John Lustrea spoke with Dr. Amy Murrell Taylor about her studies of refugee camps during the Civil War era.
The National Museum of Civil War Medicine is located in Frederick, Maryland. The Museum is the premier center for the preservation and research of the legacy of Civil War Medical innovation and humanitarianism. As a living institution, we utilize artifacts, storytelling and the historic lessons derived from that era to educate the public and define the impact on today’s society.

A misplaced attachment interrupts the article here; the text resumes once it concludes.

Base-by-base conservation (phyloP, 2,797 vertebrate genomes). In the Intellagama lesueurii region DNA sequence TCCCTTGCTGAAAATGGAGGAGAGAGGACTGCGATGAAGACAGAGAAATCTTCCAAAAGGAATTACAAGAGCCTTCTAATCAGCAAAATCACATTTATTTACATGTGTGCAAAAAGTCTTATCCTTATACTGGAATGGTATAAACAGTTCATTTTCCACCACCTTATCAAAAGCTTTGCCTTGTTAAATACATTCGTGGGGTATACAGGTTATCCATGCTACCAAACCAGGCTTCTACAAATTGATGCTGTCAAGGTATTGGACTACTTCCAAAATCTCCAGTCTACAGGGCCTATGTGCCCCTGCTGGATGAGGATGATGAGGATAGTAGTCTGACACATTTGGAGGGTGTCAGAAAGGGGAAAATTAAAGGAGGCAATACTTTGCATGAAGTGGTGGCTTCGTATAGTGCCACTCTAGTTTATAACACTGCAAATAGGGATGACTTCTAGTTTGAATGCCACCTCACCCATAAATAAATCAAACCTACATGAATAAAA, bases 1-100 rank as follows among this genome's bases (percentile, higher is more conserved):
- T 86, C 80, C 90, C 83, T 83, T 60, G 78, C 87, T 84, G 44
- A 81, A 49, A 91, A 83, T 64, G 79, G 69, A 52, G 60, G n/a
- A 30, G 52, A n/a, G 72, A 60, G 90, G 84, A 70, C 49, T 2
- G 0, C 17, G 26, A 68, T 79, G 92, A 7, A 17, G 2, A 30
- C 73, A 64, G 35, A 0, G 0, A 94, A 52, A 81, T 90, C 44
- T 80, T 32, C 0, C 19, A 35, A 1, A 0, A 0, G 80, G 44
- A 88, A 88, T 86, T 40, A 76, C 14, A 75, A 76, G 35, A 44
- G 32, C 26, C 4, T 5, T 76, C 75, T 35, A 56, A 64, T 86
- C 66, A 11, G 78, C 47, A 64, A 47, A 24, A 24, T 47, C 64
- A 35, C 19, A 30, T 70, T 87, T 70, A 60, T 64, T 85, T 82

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Dr. Amy Murrell Taylor is an associate professor of history at the University of Kentucky. Her research focuses on the social and cultural history of the U.S. South in the 19th century. Her latest book, Embattled Freedom: Journeys through the Civil War’s Slave Refugee Camps (UNC Press, 2018), is a study of the many thousands of men, women, and children who fled slavery and sought refuge behind the lines of the Union army during the American Civil War. She previously examined families divided by national loyalties, both the realities of their lives and the images of them in popular culture, in The Divided Family in Civil War America (UNC Press, 2005). She is the co-editor, with Stephen Berry, of the “UnCivil Wars” series with the University of Georgia Press, as well as an editorial advisory board member of the Civil War Monitor magazine and a past member of the board of editors of the Journal of Southern History. She is also involved in a variety of public history and historic preservation projects in central Kentucky.